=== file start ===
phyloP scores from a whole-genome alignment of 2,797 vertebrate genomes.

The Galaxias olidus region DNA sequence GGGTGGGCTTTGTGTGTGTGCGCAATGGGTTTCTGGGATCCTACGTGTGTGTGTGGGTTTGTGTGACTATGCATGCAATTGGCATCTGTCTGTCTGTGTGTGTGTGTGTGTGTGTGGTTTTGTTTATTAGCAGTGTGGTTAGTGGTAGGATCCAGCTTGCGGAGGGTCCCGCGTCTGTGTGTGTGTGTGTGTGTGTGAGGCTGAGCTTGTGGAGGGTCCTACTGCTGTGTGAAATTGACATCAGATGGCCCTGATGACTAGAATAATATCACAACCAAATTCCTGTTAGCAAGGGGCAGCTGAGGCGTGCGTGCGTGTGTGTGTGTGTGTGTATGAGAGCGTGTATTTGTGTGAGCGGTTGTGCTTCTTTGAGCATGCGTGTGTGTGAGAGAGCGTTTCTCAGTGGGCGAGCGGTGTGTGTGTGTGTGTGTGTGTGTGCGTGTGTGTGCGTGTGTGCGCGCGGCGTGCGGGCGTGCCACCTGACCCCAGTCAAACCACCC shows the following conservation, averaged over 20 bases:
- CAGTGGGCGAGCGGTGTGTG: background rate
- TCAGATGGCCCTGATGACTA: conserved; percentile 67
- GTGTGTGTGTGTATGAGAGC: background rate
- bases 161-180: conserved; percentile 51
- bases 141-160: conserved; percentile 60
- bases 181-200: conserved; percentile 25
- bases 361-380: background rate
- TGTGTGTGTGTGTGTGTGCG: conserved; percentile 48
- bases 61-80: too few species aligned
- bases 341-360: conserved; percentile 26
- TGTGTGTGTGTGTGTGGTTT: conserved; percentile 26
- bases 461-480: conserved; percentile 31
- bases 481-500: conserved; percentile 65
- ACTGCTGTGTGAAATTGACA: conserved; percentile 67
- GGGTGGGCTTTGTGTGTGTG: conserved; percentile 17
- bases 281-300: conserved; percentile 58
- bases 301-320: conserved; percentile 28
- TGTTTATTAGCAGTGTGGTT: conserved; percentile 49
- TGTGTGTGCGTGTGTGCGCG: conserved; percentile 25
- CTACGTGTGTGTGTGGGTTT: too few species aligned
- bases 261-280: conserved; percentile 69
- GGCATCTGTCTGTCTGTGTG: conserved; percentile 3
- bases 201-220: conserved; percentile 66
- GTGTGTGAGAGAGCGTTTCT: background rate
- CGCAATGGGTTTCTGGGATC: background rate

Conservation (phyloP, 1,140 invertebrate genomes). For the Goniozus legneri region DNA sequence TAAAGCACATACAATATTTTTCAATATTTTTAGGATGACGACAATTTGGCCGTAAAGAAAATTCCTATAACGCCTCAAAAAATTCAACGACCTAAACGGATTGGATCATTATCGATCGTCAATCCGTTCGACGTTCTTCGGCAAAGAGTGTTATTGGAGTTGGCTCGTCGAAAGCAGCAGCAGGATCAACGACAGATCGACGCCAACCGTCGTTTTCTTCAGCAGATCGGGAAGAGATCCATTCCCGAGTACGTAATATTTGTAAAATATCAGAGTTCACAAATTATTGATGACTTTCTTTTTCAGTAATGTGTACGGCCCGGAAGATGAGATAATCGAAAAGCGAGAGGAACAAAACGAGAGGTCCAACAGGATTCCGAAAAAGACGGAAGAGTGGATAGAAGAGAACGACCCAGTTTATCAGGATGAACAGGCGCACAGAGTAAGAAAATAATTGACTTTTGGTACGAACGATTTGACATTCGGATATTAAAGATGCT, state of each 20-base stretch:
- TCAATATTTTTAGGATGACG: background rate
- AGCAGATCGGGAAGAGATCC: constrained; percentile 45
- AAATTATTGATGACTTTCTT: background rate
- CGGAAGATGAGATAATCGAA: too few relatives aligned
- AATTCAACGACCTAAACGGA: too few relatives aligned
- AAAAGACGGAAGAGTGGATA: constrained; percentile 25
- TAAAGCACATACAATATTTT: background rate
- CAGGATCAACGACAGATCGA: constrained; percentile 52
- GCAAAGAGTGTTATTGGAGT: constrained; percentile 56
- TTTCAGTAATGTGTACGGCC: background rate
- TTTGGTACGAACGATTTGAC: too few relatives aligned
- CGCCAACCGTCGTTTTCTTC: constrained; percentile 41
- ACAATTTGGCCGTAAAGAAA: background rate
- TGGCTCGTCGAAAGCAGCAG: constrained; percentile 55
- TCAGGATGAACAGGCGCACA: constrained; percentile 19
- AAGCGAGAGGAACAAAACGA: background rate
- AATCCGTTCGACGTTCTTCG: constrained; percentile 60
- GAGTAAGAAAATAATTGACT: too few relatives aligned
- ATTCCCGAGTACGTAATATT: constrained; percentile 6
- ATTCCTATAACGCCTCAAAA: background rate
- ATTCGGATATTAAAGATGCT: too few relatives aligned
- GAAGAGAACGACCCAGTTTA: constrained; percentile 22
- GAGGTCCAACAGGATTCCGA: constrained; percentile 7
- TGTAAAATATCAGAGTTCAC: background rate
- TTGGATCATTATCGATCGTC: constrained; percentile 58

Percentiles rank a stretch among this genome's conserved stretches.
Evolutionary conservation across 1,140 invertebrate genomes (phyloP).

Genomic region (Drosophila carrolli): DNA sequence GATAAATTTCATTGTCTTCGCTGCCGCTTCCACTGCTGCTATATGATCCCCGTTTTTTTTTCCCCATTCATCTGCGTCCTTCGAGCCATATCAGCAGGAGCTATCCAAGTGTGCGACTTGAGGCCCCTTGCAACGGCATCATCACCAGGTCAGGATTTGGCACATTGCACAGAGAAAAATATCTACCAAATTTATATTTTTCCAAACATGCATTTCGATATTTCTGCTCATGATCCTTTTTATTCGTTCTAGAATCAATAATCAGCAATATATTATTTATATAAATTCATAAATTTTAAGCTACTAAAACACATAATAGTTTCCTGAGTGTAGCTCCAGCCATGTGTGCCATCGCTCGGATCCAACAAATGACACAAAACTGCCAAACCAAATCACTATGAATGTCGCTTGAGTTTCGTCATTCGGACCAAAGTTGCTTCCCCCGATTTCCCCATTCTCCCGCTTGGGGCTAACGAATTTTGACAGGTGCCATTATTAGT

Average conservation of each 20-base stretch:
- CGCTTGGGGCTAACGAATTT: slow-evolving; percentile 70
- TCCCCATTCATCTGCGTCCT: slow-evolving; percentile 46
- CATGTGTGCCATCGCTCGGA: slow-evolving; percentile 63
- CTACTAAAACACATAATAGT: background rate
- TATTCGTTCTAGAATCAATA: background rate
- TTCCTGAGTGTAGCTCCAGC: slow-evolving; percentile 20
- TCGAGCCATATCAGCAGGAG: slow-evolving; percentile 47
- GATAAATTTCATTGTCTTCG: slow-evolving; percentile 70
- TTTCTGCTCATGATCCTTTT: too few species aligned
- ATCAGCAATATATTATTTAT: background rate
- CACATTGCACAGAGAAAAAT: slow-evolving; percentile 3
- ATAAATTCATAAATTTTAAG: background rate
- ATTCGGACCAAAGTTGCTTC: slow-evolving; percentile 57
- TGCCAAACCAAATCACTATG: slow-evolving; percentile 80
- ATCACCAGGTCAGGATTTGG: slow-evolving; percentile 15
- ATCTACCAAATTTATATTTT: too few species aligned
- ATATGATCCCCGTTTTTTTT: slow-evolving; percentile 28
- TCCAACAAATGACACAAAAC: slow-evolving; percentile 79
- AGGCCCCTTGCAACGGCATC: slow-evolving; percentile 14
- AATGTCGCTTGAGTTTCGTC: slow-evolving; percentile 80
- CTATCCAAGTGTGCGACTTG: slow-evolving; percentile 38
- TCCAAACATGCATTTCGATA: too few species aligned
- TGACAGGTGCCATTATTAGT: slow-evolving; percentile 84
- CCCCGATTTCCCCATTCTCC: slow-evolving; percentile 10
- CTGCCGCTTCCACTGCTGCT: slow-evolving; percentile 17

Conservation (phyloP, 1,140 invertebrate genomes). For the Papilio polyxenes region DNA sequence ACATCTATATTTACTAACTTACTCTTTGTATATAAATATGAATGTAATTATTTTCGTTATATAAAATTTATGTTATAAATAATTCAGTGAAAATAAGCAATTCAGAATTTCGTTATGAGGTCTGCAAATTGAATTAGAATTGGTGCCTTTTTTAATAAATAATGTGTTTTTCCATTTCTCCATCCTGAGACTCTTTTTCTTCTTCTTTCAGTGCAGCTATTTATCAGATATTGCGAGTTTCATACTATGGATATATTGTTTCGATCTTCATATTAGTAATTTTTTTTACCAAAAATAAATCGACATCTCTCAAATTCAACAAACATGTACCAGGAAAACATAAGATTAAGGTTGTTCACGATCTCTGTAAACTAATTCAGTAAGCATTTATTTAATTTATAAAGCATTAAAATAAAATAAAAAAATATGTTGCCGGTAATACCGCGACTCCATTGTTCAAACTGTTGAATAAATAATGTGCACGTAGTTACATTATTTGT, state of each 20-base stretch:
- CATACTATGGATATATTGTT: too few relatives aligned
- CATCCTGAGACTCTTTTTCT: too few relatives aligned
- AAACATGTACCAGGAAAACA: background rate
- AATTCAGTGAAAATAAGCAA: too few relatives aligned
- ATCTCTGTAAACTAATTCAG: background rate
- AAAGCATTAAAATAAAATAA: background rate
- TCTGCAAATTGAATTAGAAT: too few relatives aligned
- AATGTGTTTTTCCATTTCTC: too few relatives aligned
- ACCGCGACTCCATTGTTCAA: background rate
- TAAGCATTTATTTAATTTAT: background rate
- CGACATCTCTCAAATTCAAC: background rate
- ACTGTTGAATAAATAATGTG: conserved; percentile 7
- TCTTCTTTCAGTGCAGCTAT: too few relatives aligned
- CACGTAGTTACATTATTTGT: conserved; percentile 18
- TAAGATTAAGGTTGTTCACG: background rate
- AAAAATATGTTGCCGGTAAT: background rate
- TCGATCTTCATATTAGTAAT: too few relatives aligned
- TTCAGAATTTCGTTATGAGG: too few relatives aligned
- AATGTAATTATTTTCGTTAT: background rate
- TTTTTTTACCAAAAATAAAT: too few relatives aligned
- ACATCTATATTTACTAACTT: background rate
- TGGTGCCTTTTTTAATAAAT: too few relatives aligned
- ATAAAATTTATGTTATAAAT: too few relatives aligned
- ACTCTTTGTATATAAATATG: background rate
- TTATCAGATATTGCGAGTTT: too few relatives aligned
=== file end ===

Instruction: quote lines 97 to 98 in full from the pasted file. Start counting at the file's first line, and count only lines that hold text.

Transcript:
- CACGTAGTTACATTATTTGT: conserved; percentile 18
- TAAGATTAAGGTTGTTCACG: background rate